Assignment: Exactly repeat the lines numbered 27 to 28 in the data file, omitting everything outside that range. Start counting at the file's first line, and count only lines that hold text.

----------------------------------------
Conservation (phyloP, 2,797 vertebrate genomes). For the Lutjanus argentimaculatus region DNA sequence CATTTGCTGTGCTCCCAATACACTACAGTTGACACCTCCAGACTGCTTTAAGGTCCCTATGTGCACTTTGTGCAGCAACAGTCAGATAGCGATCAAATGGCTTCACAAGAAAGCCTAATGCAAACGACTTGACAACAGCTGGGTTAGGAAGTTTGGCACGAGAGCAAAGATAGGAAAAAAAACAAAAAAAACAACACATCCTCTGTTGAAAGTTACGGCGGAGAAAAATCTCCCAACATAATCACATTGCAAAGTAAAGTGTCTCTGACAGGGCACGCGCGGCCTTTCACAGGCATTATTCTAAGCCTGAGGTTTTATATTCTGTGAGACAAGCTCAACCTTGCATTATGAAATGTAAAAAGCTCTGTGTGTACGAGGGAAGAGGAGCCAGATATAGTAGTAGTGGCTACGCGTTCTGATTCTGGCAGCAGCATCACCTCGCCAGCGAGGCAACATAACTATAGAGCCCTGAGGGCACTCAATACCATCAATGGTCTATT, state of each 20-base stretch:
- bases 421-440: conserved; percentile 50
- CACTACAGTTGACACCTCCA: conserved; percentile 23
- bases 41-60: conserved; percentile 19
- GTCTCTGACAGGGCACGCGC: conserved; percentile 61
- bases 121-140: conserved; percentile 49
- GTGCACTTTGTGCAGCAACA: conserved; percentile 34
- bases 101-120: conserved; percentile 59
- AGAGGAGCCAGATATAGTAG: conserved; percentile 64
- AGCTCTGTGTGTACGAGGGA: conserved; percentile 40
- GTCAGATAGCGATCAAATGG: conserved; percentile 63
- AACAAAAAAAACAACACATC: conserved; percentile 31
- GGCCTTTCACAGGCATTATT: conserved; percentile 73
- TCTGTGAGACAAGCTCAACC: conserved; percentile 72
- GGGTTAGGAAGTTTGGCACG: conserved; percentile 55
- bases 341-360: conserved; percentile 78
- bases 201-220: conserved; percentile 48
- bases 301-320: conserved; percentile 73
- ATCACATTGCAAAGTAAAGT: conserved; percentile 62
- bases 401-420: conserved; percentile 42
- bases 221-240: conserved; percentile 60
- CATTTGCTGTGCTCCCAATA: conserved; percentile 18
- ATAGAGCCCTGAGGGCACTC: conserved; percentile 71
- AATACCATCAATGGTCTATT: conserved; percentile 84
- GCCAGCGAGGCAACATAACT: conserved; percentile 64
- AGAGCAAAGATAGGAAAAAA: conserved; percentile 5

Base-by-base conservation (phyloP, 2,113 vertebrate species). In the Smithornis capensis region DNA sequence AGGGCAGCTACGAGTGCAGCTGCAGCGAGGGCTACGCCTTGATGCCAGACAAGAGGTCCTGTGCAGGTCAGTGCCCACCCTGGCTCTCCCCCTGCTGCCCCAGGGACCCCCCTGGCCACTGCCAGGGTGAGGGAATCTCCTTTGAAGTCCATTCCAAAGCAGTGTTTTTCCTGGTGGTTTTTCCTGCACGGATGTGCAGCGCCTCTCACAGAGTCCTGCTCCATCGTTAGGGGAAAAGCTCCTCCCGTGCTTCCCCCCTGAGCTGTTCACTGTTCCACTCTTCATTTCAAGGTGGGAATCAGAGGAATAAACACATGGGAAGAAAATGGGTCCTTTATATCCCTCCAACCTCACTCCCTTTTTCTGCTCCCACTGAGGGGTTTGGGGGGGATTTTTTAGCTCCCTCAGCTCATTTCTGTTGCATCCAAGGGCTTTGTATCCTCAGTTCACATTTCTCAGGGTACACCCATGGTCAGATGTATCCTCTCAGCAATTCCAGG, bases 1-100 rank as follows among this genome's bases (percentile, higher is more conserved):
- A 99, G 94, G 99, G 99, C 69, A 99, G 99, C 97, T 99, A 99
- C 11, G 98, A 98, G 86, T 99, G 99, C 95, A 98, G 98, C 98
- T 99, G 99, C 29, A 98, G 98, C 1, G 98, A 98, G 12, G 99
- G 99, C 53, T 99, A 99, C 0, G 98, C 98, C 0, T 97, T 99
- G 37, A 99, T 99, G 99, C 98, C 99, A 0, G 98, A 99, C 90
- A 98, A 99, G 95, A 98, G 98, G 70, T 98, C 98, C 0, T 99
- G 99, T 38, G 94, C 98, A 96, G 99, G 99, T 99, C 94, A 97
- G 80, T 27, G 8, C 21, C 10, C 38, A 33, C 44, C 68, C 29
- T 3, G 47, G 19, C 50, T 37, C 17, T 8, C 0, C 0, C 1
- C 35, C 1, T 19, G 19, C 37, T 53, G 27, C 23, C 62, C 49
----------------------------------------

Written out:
Base-by-base conservation (phyloP, 2,113 vertebrate species). In the Smithornis capensis region DNA sequence AGGGCAGCTACGAGTGCAGCTGCAGCGAGGGCTACGCCTTGATGCCAGACAAGAGGTCCTGTGCAGGTCAGTGCCCACCCTGGCTCTCCCCCTGCTGCCCCAGGGACCCCCCTGGCCACTGCCAGGGTGAGGGAATCTCCTTTGAAGTCCATTCCAAAGCAGTGTTTTTCCTGGTGGTTTTTCCTGCACGGATGTGCAGCGCCTCTCACAGAGTCCTGCTCCATCGTTAGGGGAAAAGCTCCTCCCGTGCTTCCCCCCTGAGCTGTTCACTGTTCCACTCTTCATTTCAAGGTGGGAATCAGAGGAATAAACACATGGGAAGAAAATGGGTCCTTTATATCCCTCCAACCTCACTCCCTTTTTCTGCTCCCACTGAGGGGTTTGGGGGGGATTTTTTAGCTCCCTCAGCTCATTTCTGTTGCATCCAAGGGCTTTGTATCCTCAGTTCACATTTCTCAGGGTACACCCATGGTCAGATGTATCCTCTCAGCAATTCCAGG, bases 1-100 rank as follows among this genome's bases (percentile, higher is more conserved):
- A 99, G 94, G 99, G 99, C 69, A 99, G 99, C 97, T 99, A 99